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    Subject of this work are two problems related to ordering the vertices of planar graphs. The first one is concerned with the properties of vertex-orderings that serve as a basis for incremental drawing algorithms. Such a drawing algorithm usually extends a drawing by adding the vertices step-by-step as provided by the ordering. In the field of graph drawing several orderings are in use for this purpose. Some of them, however, lack certain properties that are desirable or required for classic incremental drawing methods. We narrow down these properties, and introduce the bitonic st-ordering, an ordering which combines the features only available when using canonical orderings with the flexibility of st-orderings. The additional property of being bitonic enables an st-ordering to be used in algorithms that usually require a canonical ordering. With this in mind, we describe a linear-time algorithm that computes such an ordering for every biconnected planar graph. Unlike canonical orderings, st-orderings extend to directed graphs, in particular planar st-graphs. Being able to compute bitonic st-orderings for planar st-graphs is of particular interest for upward planar drawing algorithms, since traditional incremental algorithms for undirected planar graphs might be adapted to directed graphs. Based on this observation, we give a full characterization of the class of planar st-graphs that admit such an ordering. This includes a linear-time algorithm for recognition and ordering. Furthermore, we show that by splitting specific edges of an instance that is not part of this class, one is able to transform it into one for which then such an ordering exists. To do so, we describe a linear-time algorithm for finding the smallest set of edges to split. We show that for a planar st-graph G=(V,E), |V|‚ąí3 edge splits are sufficient and every edge is split at most once. This immediately translates to the number of bends required for upward planar poly-line drawings. More specifically, we show that every planar st-graph admits an upward planar poly-line drawing in quadratic area with at most |V|‚ąí3 bends in total and at most one bend per edge. Moreover, the drawing can be obtained in linear time. The second part is concerned with embedding planar graphs with maximum degree three and four into books. Besides providing a simplified incremental linear-time algorithm for embedding triconnected 3-planar graphs into a book of two pages, we describe a linear-time algorithm to compute a subhamiltonian cycle in a triconnected 4-planar graph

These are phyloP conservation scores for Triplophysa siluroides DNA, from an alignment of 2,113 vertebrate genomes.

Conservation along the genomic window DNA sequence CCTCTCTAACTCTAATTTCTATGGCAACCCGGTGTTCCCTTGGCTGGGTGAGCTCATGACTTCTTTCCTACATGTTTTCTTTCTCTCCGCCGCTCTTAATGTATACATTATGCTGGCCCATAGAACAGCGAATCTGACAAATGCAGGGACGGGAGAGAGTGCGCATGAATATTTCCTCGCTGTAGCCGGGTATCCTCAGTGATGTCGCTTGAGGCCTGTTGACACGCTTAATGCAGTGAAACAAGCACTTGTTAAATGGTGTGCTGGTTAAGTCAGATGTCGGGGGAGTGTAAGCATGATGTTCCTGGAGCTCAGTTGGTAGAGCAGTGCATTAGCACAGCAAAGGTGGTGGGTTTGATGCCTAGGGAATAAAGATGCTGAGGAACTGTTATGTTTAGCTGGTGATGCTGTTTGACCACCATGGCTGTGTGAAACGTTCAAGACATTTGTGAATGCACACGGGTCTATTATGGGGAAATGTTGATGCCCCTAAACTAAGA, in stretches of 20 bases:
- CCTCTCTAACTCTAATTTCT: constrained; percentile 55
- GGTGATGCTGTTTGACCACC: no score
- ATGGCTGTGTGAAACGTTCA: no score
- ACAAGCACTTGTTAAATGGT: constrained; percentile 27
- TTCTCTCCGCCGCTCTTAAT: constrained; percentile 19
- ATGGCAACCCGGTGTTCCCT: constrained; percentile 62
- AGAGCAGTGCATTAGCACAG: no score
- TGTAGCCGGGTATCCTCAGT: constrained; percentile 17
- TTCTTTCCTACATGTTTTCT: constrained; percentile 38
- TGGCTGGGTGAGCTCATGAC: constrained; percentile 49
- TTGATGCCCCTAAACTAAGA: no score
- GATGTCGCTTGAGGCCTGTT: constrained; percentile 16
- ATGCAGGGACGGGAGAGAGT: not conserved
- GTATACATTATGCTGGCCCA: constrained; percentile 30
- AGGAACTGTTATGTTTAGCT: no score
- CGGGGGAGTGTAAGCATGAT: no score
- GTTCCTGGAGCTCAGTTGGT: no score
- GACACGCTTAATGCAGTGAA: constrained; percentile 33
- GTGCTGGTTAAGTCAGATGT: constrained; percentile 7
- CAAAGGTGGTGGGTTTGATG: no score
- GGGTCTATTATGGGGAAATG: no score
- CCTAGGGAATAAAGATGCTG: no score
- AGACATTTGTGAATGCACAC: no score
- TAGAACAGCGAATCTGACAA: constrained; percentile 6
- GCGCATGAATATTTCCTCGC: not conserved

MolMap - Visualizing Molecule Libraries as Topographic Maps

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    We present a new application for graph drawing and visualization in the context of drug discovery. Combining the scaffold-based cluster hierarchy with molecular similarity graphs ‚ÄĒ both standard concepts in cheminfor- matics ‚ÄĒ allows one to get new insights for analyzing large molecule libraries. The derived clustered graphs represent different aspects of structural similarity. We suggest visualizing them as topographic maps. Since the cluster hierarchy does not reflect the underlying graph structure as in (Gronemann and J√ľnger, 2012), we suggest a new partitioning algorithm that takes the edges of the graph into account. Experiments show that the new algorithm leads to significant improvements in terms of the edge lengths in the obtained drawings

    MolMap - Visualizing Molecule Libraries as Topographic Maps

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    We present a new application for graph drawing and visualization in the context of drug discovery. Combining the scaffold-based cluster hierarchy with molecular similarity graphs ‚ÄĒ both standard concepts in cheminfor- matics ‚ÄĒ allows one to get new insights for analyzing large molecule libraries. The derived clustered graphs represent different aspects of structural similarity. We suggest visualizing them as topographic maps. Since the cluster hierarchy does not reflect the underlying graph structure as in (Gronemann and J√ľnger, 2012), we suggest a new partitioning algorithm that takes the edges of the graph into account. Experiments show that the new algorithm leads to significant improvements in terms of the edge lengths in the obtained drawings

    Towards shortest longest edges in orthogonal graph drawing

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    Inspired by a challenge during Graph Drawing 2010 "Find an orthogonal drawing whose longest edge is as short as possible", we investigate techniques to incorporate this goal into the "standard" topology-shape-metrics approach at moderate extra computational complexity. Experiments indicate that this project is worth pursuing